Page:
Editorial Contribution by Sally Writes
Black-owned wineries may be in the minority, but wine-making and drinking is gradually becoming more accessible to African Americans. Just take a look at Andre Mack, a black sommelier who’s created a brand of wine influenced by hip-hop culture. But, while it’s nice to have so much choice, it can also cause uncertainty and indecision. How exactly do you navigate the wine list like a pro and know what to pair with your meal? Learning the basic rules of wine pairing can help you find the perfect bottle to drink with classic Southern-American or African dishes.
Choosing the right wine becomes easier once you learn to understand the relationship between wine and the seasons. If you’re going to be enjoying lighter, summery food (like black-eyed-pea salad or grilled meat), a cold sweet or white wine will be complementary. Richer foods (like stews and casseroles) typically enjoyed in the winter do well with deeper, earthier wines. Ultimately, navigating the wine list doesn’t have to be much more complicated than choosing between red, white, rose and sparkling. And remember: wines don’t always strictly need to be limited to the seasons either. If you love sparkling red wine like Cabernet Franc, feel free to enjoy it year round with any dish.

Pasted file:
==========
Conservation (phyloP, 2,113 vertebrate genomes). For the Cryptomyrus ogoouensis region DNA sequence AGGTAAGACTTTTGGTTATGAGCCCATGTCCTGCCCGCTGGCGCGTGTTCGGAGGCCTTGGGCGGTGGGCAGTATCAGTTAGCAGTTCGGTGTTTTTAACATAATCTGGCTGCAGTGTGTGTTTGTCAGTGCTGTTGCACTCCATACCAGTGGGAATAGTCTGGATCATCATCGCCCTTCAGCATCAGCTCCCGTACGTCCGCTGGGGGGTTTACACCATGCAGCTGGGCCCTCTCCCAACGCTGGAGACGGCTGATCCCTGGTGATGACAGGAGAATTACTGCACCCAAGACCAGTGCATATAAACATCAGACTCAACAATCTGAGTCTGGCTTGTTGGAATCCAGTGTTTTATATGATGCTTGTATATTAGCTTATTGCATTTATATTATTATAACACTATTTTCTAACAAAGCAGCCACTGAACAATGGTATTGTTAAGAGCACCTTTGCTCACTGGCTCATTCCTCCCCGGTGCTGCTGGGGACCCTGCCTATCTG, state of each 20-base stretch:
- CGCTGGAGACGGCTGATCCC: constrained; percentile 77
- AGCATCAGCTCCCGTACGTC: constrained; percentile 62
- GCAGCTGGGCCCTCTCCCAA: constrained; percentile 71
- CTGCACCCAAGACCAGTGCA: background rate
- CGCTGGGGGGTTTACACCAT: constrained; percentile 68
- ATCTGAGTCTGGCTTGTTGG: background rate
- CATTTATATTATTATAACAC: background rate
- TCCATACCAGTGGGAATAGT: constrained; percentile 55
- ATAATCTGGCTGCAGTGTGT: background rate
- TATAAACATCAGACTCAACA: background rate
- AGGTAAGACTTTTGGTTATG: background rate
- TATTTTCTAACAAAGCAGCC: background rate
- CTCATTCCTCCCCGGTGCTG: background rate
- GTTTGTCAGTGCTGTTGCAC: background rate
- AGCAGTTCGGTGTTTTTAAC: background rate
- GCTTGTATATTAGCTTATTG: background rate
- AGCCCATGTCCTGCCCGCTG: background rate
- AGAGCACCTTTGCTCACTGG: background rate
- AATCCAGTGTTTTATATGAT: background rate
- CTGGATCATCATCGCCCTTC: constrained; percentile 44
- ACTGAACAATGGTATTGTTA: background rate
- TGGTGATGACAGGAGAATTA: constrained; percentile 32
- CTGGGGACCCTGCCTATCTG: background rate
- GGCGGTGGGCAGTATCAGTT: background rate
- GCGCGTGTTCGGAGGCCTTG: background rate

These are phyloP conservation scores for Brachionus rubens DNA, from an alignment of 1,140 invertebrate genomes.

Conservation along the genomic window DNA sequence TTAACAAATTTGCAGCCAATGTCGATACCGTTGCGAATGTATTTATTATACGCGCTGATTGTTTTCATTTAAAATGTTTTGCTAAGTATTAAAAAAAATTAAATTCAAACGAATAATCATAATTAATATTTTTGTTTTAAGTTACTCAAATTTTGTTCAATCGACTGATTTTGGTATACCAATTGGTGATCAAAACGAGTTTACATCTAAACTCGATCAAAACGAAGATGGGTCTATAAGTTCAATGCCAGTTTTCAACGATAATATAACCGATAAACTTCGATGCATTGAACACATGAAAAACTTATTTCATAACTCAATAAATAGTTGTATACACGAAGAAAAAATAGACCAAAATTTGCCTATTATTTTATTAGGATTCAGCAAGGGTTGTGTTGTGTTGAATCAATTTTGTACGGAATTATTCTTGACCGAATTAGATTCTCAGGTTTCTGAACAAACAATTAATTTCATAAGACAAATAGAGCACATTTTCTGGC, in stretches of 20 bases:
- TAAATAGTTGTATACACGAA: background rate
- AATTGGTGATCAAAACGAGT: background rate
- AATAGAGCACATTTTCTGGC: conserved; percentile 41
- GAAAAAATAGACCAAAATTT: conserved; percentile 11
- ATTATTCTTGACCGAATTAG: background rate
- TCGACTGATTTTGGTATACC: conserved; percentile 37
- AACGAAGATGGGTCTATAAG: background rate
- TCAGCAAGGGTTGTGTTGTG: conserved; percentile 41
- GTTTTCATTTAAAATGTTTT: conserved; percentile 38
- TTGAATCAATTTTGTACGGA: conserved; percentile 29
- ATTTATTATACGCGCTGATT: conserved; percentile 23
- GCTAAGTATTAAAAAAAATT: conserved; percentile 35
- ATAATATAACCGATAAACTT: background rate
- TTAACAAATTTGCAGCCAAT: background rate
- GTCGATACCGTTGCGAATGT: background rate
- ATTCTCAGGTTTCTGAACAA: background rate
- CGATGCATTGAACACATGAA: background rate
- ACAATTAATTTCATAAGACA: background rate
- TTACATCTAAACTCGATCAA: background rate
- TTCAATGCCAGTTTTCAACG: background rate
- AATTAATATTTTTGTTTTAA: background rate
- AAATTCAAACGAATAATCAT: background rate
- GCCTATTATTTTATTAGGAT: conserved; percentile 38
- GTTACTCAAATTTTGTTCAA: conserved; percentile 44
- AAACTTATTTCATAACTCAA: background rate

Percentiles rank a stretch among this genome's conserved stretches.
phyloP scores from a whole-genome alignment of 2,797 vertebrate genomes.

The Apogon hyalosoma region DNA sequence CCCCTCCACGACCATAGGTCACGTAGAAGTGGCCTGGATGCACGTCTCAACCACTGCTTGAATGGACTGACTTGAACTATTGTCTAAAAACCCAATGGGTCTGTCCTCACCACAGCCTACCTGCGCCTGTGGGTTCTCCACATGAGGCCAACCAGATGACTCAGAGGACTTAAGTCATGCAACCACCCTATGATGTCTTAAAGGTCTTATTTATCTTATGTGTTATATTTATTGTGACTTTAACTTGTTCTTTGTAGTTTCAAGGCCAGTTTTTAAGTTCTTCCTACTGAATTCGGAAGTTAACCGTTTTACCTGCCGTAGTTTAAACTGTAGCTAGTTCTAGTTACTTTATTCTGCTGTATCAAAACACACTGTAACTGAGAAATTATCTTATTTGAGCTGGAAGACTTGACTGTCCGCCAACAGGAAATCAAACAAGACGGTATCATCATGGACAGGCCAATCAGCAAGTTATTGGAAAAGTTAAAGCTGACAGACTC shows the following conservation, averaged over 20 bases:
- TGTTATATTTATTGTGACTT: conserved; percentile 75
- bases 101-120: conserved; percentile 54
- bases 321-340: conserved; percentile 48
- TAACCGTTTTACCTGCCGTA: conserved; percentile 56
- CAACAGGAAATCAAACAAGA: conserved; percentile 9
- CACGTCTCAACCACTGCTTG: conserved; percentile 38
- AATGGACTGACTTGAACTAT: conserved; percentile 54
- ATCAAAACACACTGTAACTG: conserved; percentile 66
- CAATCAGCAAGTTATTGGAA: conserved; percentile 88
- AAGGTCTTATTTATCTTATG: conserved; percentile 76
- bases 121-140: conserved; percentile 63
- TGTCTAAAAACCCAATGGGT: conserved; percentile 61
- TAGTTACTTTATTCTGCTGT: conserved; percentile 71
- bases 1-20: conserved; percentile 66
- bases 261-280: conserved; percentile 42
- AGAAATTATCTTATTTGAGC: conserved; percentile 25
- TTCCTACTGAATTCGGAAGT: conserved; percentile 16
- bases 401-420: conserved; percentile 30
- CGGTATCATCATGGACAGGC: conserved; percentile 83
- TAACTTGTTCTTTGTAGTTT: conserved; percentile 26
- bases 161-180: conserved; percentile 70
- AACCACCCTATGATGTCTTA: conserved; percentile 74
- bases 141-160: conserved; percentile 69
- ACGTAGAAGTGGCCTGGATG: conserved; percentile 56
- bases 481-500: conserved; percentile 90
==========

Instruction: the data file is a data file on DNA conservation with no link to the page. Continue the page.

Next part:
Champagne and comfort food
Refreshing and effervescent, champagne is the perfect accompaniment to fatty, fried food. If you’re having a buttery, starchy meal like biscuits and gravy, a full-bodied Chardonnay can offset the richness. Fruity champagne like a Spanish Grenache goes well with creamy, salty mac and cheese. When it comes to selecting a champagne, there’s generally three styles to choose from: chardonnay (dry, medium-bodied), pinot noir (sweet with truffly undertones), and pinot meunier (fruity and floral). You can always ask for a small sample before settling on a glass to order with your meal to refine your palate and learn what you like.
Spicy dishes and sweet wines
Spicy food should ideally be paired with sweet wine. Bold, spicy wines end up competing with spicy meals and overwhelm your palate. For example, Nigerian pepper soup is an intensely hot and spicy dish. It goes particularly well with a soft red wine like Etna Roso, which offers delicate fruity notes and offsets the heat. Alternatively, Jambalaya goes great with a light-bodied, earthy wine like French Burgundy. If ever in doubt, ask the sommelier for advice. Trained sommeliers are passionate about wine, and love sharing their knowledge and tips about what’s available.
Matching food and wine can be a challenge. But, with these tips, you’ll be able to handle the wine list with confidence and find the right bottle to pair with Southern-American or African cuisine.